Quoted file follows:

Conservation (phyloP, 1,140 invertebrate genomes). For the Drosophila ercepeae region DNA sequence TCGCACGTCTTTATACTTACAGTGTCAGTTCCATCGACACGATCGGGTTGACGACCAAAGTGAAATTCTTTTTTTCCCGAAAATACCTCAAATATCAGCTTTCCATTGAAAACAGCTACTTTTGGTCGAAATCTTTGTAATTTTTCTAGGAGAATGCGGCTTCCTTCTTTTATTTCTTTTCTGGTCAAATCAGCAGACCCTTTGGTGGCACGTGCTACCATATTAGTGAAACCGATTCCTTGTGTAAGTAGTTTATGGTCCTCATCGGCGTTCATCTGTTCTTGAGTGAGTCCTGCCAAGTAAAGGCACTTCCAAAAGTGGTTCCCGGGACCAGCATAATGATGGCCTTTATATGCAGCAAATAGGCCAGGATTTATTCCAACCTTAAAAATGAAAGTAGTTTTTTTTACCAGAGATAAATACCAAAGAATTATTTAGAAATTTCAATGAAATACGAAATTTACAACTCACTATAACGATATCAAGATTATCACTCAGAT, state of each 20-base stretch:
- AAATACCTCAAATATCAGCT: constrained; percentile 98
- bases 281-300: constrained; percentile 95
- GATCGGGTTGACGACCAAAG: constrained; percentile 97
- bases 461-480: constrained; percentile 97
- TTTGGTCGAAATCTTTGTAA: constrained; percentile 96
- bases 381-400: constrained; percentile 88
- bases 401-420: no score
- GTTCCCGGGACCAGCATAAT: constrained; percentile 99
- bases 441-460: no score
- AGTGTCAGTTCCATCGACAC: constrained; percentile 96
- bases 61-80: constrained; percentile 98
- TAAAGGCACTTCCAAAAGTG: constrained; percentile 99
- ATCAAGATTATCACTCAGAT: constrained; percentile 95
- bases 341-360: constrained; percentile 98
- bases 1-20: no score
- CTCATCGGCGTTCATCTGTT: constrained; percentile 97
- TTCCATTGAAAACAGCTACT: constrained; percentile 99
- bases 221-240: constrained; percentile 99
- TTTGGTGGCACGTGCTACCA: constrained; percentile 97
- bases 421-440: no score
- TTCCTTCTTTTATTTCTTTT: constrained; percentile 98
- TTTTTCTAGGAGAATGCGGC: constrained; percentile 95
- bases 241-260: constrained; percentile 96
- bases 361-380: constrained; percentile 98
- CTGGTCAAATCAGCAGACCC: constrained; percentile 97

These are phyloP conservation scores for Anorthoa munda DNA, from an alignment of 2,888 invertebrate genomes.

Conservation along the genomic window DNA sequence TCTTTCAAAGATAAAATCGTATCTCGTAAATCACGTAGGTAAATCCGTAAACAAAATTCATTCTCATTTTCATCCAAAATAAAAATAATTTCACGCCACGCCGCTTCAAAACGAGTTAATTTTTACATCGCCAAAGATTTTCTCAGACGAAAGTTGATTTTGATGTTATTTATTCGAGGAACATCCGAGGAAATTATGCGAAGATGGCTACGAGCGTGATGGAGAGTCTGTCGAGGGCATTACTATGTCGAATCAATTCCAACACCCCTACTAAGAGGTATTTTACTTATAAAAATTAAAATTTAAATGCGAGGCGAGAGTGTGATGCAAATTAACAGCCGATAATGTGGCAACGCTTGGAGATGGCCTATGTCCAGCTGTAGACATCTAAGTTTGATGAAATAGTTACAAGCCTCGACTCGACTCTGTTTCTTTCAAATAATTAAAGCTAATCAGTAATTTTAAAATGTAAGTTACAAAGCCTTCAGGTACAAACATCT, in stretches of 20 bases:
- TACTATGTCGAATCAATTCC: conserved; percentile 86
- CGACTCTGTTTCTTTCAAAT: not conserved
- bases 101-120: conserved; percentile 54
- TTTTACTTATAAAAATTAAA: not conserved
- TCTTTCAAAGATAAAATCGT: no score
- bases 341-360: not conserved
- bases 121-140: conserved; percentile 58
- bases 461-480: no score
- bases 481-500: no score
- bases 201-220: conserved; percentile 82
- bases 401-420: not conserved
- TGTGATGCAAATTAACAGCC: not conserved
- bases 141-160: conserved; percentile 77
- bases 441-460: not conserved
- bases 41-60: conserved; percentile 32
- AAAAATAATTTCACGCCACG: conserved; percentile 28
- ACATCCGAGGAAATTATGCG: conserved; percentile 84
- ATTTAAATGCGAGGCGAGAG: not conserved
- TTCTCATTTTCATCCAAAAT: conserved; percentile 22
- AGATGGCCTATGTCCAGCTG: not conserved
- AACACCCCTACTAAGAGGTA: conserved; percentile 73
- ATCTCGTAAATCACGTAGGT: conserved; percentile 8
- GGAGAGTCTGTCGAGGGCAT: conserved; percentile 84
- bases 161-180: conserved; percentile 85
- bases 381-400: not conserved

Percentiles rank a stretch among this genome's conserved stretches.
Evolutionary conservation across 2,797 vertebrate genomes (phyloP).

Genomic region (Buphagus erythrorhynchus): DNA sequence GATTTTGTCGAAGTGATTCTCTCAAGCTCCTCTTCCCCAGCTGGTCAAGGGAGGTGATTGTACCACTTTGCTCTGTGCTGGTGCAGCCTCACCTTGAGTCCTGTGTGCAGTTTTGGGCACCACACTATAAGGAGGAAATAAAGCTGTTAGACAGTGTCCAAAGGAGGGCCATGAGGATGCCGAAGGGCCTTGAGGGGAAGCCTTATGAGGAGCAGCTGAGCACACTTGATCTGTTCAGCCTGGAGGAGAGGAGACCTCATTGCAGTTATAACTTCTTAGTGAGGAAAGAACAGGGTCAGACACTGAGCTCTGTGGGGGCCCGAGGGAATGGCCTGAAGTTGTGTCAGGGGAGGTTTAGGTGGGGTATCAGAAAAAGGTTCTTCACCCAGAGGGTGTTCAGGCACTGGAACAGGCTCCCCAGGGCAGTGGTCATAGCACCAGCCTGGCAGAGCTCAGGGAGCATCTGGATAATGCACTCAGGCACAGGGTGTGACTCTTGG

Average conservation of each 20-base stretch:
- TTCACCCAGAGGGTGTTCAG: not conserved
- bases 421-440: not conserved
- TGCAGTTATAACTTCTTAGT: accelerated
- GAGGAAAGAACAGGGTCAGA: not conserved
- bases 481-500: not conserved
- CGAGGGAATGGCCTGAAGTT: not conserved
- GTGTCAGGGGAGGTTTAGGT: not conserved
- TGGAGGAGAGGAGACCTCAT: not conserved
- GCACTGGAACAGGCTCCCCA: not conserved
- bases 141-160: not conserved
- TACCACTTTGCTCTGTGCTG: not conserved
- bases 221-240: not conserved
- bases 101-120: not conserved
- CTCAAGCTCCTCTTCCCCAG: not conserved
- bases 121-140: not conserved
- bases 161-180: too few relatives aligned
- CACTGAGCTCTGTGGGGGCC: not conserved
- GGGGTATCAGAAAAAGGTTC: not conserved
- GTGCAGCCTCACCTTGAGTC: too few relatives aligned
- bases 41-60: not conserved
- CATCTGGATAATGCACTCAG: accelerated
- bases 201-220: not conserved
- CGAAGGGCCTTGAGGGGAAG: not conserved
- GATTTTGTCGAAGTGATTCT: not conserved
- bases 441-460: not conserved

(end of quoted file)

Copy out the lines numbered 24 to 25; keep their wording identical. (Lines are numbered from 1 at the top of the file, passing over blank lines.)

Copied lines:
- bases 241-260: constrained; percentile 96
- bases 361-380: constrained; percentile 98